Back from the Brink: Lessons from the Canadian Asset-Backed Commercial Paper Crisis
Published: June 2016© 2016
Imprint: Rotman-UTP Publishing
Page Count: 264 Pages
Illustrations: 10 figures
Dimensions: 6.00 x 9.00
264 Pages, 6.00 x 9.00 x 1.00 in, 10 figures
Ebook - ePub
As global markets toppled during the 2008 financial crisis, the Canadian market for non-bank asset-backed commercial paper (ABCP) seemed on the verge of collapsing. Fueled by a top rating from DBRS, ABCP had found its way into the portfolios of some of Canada’s most sophisticated investors as well as vulnerable retail investors who didn’t know what they were holding.
The failure of the $32 billion market could have tipped Canadian and foreign credit default swap markets into chaos if it weren’t for the swift actions of a few powerful asset holders. Collectively, through the Montreal Accord and led by veteran Canadian lawyer Purdy Crawford, they managed to hold the Canadian ABCP market back from the brink of collapse by crafting a complex and innovative solution.
Back from the Brink goes behind the scenes of the ABCP crisis to examine how a solution was reached and lessons learned that could prevent or mitigate future crises. The authors also examine the imaginative use of the Companies' Creditors Arrangement Act and describe the roles played by the banks, the major investors, rating agencies, and the financial regulators in the crisis’s origins and conclusions. Back from the Brink holds important lessons for anyone interested in Canadian law, the future of complex investments, and Canada’s capital markets.
Part 1. The ABCs of a Crisis
Chapter 1: The Day Montreal Stood Still
Chapter 2: Not a Regional Problem
Chapter 3: Enter Purdy Crawford
Part 2. The Art of the Possible: Hammering Out a Deal
Chapter 4: A Proposal Is Born
Chapter 5: Putting It Back Together Again
Chapter 6: Selling the Deal
Chapter 7: The Plan Gets Approved
Chapter 8: It Almost Falls Apart
Part 3. ABCP Afterlife: How Has the Market Performed?
Chapter 9: Whither a Liquid Market
Chapter 10: Regulatory Fallout
Part 4. Conclusions
Chapter 11: Winners and Losers in the ABCP Fiasco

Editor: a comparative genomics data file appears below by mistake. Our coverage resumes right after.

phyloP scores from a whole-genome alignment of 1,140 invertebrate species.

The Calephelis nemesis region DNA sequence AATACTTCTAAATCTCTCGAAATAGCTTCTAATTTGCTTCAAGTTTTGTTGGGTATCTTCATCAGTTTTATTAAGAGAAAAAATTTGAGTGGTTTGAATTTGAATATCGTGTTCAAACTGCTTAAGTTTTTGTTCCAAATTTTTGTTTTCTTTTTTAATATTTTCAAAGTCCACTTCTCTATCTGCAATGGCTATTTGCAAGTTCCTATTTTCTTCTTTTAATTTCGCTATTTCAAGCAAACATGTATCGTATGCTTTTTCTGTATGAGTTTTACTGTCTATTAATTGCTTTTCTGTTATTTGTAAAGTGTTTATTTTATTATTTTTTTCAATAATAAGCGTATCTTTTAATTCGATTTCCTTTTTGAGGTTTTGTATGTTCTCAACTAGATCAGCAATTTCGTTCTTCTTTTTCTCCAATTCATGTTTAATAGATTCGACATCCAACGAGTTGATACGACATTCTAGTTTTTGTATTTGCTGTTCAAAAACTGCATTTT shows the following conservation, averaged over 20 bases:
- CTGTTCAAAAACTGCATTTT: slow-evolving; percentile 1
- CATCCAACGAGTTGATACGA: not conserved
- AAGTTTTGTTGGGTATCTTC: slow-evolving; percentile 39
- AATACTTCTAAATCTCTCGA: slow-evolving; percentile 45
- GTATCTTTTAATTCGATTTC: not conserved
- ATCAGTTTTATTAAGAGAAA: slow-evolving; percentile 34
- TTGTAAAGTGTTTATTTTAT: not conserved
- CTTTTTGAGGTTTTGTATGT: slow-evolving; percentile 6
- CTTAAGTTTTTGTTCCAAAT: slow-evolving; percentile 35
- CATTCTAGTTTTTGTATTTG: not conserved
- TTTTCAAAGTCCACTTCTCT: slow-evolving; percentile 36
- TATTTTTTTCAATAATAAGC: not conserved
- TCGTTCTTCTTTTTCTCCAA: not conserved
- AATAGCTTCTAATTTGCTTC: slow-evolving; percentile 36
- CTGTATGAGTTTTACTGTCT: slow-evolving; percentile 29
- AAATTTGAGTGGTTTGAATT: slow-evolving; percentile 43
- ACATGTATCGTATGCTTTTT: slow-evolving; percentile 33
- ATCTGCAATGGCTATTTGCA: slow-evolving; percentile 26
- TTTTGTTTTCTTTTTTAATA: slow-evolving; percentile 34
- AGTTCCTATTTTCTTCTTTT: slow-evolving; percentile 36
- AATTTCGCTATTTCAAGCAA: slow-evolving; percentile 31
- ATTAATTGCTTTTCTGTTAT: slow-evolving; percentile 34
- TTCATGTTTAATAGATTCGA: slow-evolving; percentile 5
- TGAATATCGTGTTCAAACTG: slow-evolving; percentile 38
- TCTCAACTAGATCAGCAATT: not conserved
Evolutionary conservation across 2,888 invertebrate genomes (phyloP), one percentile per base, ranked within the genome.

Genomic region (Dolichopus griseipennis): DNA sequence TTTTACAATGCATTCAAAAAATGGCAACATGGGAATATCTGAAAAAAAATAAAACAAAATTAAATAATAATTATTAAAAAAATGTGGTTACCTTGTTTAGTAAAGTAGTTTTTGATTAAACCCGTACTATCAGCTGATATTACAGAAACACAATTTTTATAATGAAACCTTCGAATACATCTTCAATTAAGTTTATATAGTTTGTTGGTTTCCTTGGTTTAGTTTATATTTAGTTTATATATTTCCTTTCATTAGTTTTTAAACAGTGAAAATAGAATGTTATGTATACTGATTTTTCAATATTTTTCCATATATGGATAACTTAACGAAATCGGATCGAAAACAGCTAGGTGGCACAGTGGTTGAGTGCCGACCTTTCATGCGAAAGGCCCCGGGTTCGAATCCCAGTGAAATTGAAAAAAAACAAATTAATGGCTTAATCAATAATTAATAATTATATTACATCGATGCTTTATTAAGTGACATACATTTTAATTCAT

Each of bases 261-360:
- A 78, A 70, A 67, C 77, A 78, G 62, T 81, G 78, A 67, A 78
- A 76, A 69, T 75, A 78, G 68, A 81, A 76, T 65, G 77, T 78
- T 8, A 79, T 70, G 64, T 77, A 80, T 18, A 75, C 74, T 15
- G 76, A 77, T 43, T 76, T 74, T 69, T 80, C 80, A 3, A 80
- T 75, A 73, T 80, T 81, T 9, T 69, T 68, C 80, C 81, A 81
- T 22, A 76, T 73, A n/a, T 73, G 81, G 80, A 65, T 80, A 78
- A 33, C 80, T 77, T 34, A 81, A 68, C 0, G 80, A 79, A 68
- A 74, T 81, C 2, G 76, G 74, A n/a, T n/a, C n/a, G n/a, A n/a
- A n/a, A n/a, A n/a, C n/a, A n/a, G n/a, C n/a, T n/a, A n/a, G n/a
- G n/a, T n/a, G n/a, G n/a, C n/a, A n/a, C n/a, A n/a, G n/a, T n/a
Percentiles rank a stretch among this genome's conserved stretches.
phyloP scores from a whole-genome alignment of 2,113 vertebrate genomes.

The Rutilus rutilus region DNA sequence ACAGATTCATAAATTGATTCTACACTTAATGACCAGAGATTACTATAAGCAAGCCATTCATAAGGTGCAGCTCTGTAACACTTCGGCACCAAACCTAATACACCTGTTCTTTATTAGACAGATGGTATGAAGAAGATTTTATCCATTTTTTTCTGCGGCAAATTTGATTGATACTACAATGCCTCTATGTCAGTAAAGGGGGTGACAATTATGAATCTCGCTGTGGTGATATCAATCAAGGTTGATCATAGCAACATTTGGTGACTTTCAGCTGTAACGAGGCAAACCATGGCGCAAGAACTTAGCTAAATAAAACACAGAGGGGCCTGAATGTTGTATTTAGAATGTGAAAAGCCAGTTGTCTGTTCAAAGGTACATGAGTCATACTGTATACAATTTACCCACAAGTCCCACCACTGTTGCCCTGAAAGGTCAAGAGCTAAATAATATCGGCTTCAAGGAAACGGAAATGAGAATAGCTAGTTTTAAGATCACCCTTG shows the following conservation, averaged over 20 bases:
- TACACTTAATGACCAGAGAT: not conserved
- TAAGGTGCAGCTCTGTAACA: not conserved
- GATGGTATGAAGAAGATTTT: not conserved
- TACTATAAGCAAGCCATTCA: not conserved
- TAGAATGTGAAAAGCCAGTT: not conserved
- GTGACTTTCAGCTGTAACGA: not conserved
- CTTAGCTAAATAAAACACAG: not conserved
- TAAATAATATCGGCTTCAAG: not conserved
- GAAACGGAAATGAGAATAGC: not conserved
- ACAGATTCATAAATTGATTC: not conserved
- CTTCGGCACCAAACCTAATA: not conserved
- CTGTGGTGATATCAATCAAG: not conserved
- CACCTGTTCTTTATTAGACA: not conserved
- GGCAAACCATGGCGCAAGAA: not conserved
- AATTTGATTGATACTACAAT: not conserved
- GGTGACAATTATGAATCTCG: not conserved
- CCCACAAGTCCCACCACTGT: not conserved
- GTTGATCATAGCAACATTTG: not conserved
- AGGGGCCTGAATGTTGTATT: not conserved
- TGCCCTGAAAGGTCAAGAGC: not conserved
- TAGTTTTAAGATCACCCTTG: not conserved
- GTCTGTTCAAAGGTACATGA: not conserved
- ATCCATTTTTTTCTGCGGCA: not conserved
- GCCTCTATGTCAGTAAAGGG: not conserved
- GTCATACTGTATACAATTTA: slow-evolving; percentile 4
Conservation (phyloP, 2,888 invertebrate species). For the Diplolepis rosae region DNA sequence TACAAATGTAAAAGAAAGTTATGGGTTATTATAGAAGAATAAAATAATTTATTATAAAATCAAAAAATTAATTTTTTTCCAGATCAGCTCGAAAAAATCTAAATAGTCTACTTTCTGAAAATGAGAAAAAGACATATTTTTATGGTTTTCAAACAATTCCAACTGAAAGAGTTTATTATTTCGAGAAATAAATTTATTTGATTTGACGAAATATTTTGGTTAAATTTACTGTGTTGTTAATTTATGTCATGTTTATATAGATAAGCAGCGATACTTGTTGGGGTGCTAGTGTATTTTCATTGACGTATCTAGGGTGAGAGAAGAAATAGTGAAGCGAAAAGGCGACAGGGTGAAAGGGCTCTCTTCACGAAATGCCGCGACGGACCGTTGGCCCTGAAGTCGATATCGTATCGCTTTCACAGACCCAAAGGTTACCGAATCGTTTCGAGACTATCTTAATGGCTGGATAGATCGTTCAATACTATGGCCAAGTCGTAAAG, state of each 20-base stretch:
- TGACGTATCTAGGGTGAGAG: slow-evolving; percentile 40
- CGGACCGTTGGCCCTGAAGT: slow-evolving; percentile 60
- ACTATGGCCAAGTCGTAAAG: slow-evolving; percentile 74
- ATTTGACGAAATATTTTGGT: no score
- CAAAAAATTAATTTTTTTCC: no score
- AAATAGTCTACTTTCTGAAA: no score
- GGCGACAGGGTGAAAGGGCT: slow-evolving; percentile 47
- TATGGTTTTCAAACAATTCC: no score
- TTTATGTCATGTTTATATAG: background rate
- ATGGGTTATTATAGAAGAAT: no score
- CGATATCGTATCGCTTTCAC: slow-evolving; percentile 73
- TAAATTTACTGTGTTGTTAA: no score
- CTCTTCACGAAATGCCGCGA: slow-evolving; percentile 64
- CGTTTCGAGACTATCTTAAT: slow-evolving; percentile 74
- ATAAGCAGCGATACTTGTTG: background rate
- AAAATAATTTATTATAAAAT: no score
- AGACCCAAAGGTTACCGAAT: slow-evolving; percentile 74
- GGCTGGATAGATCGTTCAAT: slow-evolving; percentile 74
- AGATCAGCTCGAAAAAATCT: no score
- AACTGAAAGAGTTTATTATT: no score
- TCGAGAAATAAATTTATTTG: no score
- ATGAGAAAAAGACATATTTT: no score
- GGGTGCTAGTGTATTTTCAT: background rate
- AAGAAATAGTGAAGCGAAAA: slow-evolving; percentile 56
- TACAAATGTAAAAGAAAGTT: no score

Chapter 12: Lessons Learned
"In August of 2007 Canadian financial institutions faced a sudden crisis in the ABCP market that had to be confronted by those affected rapidly and effectively. Professor Halpern and his co-authors have written an outstanding book that outlines the successful restructuring that occurred, which preserved value for investors over time, thereby preventing more serious consequences for Canada on the eve of the worldwide financial crisis that began in 2008. The lessons to be learned by everyone involved are well described and will be of lasting benefit for future generations of decision-makers.”Henri-Paul Rousseau, Caisse CEO (Sept. 2002–May 2008)
“I was in a Coventree board meeting the morning of Monday 13 August 2007 when we noticed the trading room was quiet, very quiet. The trading in ABCP had stopped. Back from the Brink is an engaging read that thoroughly explains what happened then and since and the implications for the future.”Brendan Calder, former Chair, Coventree Inc.
“Back from the Brink is a must read book for all who are interested in understanding how the Canadian financial system functions in a time of stress. It tells the story in colourful detail both of the origin of the ABCP crisis that emerged in August 2007, and of the uniquely Canadian process which culminated in a resolution of the crisis in January 2009. The authors have done an excellent job of describing and explaining in a coherent fashion the activities of individuals and institutions involved in managing the crisis and eventually arriving at a creative resolution. This story is fascinating for all of us who were engaged in some way in Canadian financial markets during this period. Perhaps even more importantly, this story provides important lessons for authorities who must craft rules which shape the future evolution of financial markets and for market participants who must manage risks involved in the issue and purchase of highly complex structured financial instruments in the years ahead.”David Dodge, Senior Advisor, Bennett Jones LLP and former Governor of the Bank of Canada